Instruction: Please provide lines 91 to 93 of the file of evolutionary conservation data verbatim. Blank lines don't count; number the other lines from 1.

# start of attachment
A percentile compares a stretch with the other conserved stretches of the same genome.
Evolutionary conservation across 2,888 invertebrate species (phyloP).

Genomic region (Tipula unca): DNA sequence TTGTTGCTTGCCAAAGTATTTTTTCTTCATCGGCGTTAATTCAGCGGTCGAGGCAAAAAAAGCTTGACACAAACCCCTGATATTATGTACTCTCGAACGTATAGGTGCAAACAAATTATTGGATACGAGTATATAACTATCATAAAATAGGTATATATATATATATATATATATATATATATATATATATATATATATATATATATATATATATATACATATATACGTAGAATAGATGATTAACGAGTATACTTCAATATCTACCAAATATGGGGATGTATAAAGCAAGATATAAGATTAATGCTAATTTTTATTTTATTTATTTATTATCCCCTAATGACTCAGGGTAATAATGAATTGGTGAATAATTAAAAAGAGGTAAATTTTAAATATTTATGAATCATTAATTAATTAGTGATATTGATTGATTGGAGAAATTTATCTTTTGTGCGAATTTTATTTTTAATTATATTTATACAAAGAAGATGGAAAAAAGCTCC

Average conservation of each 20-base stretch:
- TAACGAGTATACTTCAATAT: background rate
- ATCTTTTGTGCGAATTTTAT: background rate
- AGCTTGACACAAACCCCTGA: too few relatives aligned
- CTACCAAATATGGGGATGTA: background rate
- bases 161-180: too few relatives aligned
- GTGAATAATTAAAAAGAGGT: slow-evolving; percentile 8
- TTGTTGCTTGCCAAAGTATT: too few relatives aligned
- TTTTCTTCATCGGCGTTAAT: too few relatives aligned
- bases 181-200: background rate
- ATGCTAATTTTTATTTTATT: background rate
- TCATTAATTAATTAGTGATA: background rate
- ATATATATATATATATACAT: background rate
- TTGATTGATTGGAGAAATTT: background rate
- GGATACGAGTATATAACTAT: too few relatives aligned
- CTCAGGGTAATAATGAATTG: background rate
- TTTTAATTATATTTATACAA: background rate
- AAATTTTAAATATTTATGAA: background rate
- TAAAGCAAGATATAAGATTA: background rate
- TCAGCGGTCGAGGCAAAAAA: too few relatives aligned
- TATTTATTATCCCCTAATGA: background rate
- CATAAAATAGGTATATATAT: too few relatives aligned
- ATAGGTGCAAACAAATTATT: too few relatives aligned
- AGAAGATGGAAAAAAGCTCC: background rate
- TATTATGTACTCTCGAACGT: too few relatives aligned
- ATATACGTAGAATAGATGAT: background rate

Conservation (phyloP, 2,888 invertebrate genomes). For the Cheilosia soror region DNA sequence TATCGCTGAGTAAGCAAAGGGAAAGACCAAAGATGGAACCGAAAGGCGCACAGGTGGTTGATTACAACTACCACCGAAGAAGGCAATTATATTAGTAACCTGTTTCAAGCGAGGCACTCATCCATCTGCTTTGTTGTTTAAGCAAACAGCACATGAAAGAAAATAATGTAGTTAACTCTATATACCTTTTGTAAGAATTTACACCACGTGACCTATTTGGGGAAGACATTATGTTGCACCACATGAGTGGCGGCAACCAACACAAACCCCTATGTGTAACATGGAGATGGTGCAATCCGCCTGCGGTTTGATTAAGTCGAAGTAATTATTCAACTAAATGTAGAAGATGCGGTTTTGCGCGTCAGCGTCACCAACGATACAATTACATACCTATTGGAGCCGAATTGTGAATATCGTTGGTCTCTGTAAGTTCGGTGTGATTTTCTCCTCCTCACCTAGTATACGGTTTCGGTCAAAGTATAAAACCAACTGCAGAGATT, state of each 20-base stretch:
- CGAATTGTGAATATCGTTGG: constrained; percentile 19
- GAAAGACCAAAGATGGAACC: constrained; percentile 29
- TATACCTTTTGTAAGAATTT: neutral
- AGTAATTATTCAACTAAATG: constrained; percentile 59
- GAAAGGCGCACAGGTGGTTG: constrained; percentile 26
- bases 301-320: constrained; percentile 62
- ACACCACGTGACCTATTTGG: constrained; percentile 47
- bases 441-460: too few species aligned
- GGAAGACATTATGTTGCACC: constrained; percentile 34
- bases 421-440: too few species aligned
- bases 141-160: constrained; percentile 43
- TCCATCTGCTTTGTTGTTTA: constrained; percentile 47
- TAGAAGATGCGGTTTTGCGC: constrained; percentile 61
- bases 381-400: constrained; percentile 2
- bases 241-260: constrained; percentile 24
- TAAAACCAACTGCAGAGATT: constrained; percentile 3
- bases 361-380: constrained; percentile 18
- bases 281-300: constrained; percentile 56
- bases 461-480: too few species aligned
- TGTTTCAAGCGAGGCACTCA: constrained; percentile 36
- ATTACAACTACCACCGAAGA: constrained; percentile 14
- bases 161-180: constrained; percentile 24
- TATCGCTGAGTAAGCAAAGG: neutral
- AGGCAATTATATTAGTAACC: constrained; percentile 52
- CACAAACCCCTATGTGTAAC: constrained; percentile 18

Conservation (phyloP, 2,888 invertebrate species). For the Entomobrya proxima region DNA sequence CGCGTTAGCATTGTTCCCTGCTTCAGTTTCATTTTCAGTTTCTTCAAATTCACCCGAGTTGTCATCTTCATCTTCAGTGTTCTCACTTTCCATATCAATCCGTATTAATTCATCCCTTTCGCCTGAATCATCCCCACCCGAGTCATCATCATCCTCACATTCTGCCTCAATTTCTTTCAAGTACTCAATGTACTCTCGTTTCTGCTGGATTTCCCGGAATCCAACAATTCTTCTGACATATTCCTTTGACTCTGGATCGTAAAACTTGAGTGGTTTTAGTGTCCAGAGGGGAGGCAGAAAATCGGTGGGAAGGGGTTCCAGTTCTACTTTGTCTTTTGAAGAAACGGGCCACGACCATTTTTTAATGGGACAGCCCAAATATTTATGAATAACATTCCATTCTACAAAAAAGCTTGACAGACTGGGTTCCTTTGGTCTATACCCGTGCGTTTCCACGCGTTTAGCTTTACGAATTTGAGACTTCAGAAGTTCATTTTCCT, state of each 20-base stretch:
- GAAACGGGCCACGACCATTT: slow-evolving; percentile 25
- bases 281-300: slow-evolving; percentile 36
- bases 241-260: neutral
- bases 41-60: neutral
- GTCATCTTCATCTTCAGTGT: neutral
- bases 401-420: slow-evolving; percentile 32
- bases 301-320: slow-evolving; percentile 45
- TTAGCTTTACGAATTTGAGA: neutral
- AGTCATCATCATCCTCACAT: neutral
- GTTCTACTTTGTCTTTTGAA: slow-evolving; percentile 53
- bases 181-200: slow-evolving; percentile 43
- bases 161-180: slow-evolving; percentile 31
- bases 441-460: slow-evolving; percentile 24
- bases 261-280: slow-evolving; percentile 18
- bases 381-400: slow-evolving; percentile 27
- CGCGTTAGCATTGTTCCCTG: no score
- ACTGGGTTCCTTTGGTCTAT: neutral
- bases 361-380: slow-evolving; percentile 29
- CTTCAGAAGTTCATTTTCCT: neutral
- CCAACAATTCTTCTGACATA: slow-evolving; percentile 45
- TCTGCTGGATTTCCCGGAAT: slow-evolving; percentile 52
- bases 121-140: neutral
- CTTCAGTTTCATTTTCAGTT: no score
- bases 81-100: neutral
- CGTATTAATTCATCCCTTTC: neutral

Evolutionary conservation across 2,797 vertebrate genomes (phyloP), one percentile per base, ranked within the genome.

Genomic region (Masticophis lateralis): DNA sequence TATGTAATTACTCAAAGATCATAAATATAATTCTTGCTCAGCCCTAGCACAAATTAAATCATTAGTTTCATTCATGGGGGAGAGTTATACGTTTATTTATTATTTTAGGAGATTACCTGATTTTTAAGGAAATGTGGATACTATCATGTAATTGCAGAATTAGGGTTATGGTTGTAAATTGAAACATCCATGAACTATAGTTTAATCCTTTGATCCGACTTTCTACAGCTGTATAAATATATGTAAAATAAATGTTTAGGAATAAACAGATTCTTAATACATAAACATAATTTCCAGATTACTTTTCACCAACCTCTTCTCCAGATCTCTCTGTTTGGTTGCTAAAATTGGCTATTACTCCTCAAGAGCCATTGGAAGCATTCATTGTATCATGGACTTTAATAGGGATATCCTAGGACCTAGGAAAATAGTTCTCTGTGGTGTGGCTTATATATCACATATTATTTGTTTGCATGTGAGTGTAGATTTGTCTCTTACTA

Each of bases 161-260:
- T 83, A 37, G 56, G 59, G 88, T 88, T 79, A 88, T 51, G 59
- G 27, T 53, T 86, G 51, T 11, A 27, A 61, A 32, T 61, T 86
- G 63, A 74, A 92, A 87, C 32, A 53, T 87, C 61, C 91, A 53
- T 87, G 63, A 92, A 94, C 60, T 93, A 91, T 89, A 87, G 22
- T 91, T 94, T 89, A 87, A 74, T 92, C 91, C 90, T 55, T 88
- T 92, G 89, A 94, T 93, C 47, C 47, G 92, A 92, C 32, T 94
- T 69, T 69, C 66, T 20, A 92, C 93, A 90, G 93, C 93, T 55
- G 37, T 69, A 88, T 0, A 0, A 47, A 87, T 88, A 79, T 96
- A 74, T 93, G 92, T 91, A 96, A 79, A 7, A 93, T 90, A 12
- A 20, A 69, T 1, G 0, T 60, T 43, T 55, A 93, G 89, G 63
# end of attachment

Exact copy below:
- T 69, T 69, C 66, T 20, A 92, C 93, A 90, G 93, C 93, T 55
- G 37, T 69, A 88, T 0, A 0, A 47, A 87, T 88, A 79, T 96
- A 74, T 93, G 92, T 91, A 96, A 79, A 7, A 93, T 90, A 12